|04-30-19, 03:02 PM||#1|
Join Date: Sep 2010
Location: Louisville, KY
Thanked 8 Times in 7 Posts
Hydronic in outside walkway.
I have been working on building a front porch using allen block and dense pack gravel to be capped with pavers. The porch in about 25ft wide by 11ft and will have a walkway on one side that leads to the driveway, the walkway will be about 35-40ft long.
My thought is to set pex (1/2in) on the base and cover with polymetric sand for the sidewalk. The purpose will be to help buffer the brick temp in the winter allowing for snow to melt as the first 10ft is shaded all day in the winter. In the summer I will use it to preheat the water heater.
I will be using a propylene glycol mix to prevent freezing since the line will be about 4in below the top of the brick. I will figure out the heat exchanger and pump for it later.
What are your thoughts on this idea? Located in Northern KY.
What should I use to protect and seal the pex entering the house via basement cement wall?
Do you see issues if I install a short loop where the walkway will be and just cut the pex and splice in a longer run when I build it? Alternitively I would run a single loop of 100ft.
I plan on adding hydronic under the floor in the house in the future and possibly adding solar HW.
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|05-01-19, 06:25 PM||#2|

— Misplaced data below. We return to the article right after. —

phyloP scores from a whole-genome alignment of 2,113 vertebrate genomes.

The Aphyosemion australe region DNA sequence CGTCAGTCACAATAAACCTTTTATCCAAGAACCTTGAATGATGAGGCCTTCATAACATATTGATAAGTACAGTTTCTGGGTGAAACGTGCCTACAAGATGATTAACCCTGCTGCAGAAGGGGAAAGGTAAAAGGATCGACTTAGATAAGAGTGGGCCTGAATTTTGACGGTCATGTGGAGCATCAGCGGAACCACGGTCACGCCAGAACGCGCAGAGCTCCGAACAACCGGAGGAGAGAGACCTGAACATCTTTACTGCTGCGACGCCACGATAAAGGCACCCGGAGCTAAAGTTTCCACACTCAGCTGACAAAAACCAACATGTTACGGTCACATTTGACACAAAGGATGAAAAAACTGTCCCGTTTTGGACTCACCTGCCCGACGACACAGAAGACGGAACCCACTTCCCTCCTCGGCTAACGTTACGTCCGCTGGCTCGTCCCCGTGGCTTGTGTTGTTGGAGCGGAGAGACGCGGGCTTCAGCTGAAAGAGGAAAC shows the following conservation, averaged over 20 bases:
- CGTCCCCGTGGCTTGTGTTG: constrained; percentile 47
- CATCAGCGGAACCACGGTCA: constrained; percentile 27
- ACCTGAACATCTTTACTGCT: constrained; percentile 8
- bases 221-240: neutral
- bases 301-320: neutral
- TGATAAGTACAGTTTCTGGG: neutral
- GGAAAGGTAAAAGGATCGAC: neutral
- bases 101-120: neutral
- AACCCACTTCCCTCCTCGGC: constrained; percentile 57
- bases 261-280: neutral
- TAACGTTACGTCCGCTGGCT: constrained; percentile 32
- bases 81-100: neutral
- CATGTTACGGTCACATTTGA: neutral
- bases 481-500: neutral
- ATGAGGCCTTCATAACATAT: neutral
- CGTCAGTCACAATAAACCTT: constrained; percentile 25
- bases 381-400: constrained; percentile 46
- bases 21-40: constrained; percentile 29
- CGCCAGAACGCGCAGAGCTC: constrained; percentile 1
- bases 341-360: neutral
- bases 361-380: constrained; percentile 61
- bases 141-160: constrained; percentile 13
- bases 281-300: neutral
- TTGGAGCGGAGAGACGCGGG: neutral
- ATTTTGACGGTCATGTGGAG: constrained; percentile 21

Join Date: Mar 2018
Location: Rustbelt, USA
Thanked 5 Times in 4 Posts
I'd be using HPDE instead of PEX for outdoor applications. seems to work for the geo guys.
|05-24-19, 05:31 AM||#3|
Join Date: Jul 2014
Thanked 28 Times in 27 Posts
I had a similar idea for keeping our front steps free from ice. This is a much smaller area than you are planning but even so I could not make it work. My idea was to pump water heated by our solar panels through pipes underneath the (wooden) steps. I had hoped that I could use relatively cool water available when the panels were not producing enough to contribute to hot water or space heating. In reality even if I use hot water at peak panel output it doesn't keep the steps clear of ice. It does help a little but not enough to be worth bothering with and I have given up on the idea. I haven't even tried it for the last few winters.
Of course you may be better at this than I am but I would not be optimistic that you can heat a large walkway using this approach unless you put an awful lot of energy into the system.
|hydronic, pex, sidewalk|